The production of tubes by the serpulid polychaete Mercierella enigmatica is compared with somatic growth and reproduction, and is shown to account for the greatest portion of production energy expenditure.
The tube of a serpulid polychaete consists of two major fractions, a conspicuous calcareous component comprising small crystals of aragonite or calcite, and a more diffuse organic matrix (Hedley, 1956; Neff; 1971). The continuity of the organic matrix was demonstrated by Hedley (1956), who showed that careful decalcifkation failed to disturb the form of the tube of Pomatoceros triqueter (L.).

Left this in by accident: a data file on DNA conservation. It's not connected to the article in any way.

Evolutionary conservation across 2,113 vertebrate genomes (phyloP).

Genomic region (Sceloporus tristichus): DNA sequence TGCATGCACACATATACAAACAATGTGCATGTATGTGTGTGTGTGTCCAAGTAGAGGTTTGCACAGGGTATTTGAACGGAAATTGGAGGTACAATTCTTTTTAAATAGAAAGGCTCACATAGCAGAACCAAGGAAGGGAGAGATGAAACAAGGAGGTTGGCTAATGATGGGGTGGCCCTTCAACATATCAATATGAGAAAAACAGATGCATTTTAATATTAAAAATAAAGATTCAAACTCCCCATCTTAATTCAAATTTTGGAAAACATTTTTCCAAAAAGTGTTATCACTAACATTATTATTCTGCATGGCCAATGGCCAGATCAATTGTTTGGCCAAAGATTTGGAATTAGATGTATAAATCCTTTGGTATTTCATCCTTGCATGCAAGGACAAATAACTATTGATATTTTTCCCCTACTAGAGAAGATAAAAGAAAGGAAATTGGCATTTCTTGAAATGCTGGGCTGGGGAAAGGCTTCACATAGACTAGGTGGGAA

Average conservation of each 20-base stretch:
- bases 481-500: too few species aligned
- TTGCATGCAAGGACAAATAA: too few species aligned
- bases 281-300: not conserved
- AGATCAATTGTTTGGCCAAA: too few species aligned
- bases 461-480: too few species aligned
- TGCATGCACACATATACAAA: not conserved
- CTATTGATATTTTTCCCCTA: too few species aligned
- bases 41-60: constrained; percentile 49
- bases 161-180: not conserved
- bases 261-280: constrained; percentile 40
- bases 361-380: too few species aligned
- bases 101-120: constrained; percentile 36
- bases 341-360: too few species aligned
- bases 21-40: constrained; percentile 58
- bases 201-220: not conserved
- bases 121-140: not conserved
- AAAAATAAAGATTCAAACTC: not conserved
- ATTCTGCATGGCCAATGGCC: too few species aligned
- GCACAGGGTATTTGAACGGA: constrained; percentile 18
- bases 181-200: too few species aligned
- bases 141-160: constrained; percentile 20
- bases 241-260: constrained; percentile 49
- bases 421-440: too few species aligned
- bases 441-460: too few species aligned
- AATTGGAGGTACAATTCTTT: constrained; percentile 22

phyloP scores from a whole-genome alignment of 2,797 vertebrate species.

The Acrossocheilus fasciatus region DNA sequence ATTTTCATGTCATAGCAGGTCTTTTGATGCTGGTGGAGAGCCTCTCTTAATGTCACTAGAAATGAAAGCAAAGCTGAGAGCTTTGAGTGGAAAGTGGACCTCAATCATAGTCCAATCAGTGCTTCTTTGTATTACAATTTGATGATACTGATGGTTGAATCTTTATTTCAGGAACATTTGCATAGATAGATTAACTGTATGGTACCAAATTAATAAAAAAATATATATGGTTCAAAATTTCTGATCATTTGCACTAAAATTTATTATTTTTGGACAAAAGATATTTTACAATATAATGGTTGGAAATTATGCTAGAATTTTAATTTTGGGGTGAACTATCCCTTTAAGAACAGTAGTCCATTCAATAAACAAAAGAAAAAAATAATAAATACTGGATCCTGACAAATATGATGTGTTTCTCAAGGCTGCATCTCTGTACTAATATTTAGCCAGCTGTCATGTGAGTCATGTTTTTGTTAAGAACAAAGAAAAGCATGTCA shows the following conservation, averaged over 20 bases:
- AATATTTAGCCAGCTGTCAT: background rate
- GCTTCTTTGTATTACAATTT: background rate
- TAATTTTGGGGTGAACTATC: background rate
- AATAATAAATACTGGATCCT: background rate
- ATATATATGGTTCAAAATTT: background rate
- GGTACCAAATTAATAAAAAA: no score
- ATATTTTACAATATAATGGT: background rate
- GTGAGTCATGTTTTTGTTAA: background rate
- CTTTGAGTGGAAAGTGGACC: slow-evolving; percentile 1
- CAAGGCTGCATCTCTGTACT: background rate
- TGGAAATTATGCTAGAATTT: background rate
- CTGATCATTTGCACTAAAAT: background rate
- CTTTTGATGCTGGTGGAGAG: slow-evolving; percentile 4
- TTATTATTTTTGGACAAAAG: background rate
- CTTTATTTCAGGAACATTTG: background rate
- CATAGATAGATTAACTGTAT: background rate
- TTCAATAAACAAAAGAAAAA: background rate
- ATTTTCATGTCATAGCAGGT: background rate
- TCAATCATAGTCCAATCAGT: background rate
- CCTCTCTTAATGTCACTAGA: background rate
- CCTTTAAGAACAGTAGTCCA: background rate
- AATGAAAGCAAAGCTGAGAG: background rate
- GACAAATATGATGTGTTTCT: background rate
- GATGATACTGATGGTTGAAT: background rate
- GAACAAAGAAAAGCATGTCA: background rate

The serpulid Mercierella enigmatica Fauvel (Ficopomatus enigmaticus cf. ten Hove & Weerdenburg, 1978) secretes a hard, calcareous tube shortly after it settles from the plankton (Rullier, 1955; Vuillemin, 1965). Initially, tube growth is relatively fast, but as the tube increases in length so the rate of growth declines. However, the tube of the adult worm can be as much as 80 mm in length, or more than four times the length of its body.